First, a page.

Mental Health

Animals and Me – Pawprints to health and happiness

Mental health illnesses have a tendency of making you feel unwanted, unloved and a whole range of negative feelings and emotions. You become buried in self hatred and pity, feeling as though you are a huge burden on those around you who love you unconditionally. You become a shadow of your former self. Some days are better than others. You may struggle to get out of bed on some days and you may be able to brave the day on your better days. Either way, you are not weak because of your struggles and you are not defined by your illnesses. We must try our hardest to grow through what we go through.

You hear the word ‘Depression’ and associate it with crying and all things dark. Well, I do anyway. I associate depression with sadness and vulnerability. Loneliness and numbness. A dark hole that seems endless. It’s like you’re walking through a dark forest wandering aimlessly for a way out, but with no luck. Screaming for help in an isolated room with nobody around to hear your desperation as you scream and scream for a way out.

Everybody has their own coping strategies and methods of getting through difficult times, including battling loud, manipulative thoughts and unhealthy behaviours. Some people go down the route of therapy, CBT, psychology and so on. But I feel that, for me, there is no better therapy than being surrounded with something you have an admiration and passion for. Something that puts joy in your heart and a sparkle in your eyes which enables you to feel something other than pain and distress. During your worst times, it’s important to surround yourself with love and things that mean something to you. For example, some people get their source of happiness from art, others from sport or from baking.

There is something about animals that enables me, personally, to feel calm and at ease. When in the company of animals, I instantly feel relaxed and comforted which works wonders for my mood and my low self-esteem. In my opinion, it’s reassuring being amongst beings who don’t judge you for being you. Meaning you may have clouded views of yourself, but animals will help you to see yourself and The World around you in a different light and from a brighter perspective.

With people, there is always that fear of being judged – especially if you’re mentally ill. Because lots of people fail to understand the difficulties we are faced with due to our illnesses; animals detect the smallest of things and it is in their best interest to provide a sense of comfort and therapy. For instance, at home there has been multiple times I have been very low in terms of my depression and my Cat (Tigga) has immediately picked up on it and has come to nurse me by sitting with me and letting me know that I am not alone.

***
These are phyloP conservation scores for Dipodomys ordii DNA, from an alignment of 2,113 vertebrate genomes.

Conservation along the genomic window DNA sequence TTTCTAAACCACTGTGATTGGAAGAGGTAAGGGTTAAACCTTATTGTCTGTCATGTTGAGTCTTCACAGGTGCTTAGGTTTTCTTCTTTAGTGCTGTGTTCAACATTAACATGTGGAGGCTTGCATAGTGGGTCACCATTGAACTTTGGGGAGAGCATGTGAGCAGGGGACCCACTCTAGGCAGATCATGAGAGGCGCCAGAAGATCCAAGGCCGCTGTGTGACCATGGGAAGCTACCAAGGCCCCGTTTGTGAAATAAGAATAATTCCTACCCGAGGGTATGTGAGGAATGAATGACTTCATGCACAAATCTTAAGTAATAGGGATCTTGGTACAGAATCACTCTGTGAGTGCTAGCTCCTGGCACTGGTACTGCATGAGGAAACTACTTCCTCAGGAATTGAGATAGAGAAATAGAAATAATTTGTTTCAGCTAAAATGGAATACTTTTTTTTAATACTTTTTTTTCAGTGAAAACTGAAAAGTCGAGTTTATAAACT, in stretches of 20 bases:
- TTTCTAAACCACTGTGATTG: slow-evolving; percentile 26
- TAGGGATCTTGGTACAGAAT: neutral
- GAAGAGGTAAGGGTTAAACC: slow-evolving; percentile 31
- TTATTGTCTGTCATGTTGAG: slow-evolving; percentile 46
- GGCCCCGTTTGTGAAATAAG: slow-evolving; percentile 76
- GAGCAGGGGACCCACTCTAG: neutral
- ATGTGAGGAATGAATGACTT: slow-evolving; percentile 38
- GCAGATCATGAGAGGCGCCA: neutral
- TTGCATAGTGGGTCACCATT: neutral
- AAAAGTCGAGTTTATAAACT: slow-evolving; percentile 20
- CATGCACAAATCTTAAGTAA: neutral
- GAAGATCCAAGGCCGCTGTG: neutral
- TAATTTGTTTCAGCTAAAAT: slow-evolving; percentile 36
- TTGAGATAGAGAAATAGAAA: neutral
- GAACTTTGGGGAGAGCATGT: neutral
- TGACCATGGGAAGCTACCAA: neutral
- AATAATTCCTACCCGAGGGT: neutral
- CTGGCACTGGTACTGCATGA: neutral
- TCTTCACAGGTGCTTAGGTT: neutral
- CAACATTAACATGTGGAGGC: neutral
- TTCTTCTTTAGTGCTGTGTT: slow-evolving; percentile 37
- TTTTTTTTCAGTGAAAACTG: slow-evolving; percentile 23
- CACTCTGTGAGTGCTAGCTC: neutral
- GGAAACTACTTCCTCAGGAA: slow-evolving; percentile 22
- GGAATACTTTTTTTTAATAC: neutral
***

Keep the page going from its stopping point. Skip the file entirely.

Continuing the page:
Animals educate you on the importance of caring for yourself and showing yourself the same amount of love and compassion that you show to them. You wouldn’t starve an animal or deprive them of food, so why would you do it to yourself? Would you turn to an animal and throw insults their way, left right and centre? No.

Similarly, I have been in College and have turned to two gorgeous Pygmy Goats (Poppy and Penny) for assistance and for an ear to listen. We are all aware of Goats and their cheeky, unique and loving personalities and I can happily confirm that a conversation with them, and an unlimited supply of hugs, works wonders for reducing the symptoms of Depression. I find expressing my thoughts, feelings and emotions near-impossible at times; I have no problem whatsoever when it comes to interacting with animals which is why they have been proven to work wonders as Therapy, or assistance, companions.

There has been times I’ve struggled to get out of the house, not because I’m ‘lazy’ like people could possibly assume, but because of the high levels of anxiety that cripple me every single day. In addition to this, I have managed to take the bus on my own and have travelled distances to be with animals, during my voluntary work.

In my experience, Anxiety is wanting to do things but being unable to do so because of the endless thoughts swimming around in your head, the doubt and the tight knot in your tummy. But knowing I have a reason to go out of the house and knowing that there are animals awaiting me on the other side, provides me with a sense of worth, need and importance.

Animals have worked as therapy for me, and still continue to do so. I believe that this will always be the case as I work hard to achieve a career within the animal care industry where I aim to save and rescue animals. I also wish to have a positive impact on their lives like they have for me.

Talking isn’t always the way around things – though it does help massively. I feel that simply surrounding yourself with something that allows you to feel alive is enough. Talking can get too much sometimes and too difficult, it can be very draining and tough letting people in but when you are doing something you enjoy you can work at it for hours on end which helps to boost your mood and reduces the thoughts you are experiencing. As a conclusion, doubling up as a distraction method too.

I always feel motivated and enthusiastic when thinking of animals and being with them, I owe my life to them for assisting me in looking at the future and all I have to fight for. My motto is ‘save yourself, save the animals.’

Because when animals are involved, you are never alone. 

Love and hugs,

Laur x

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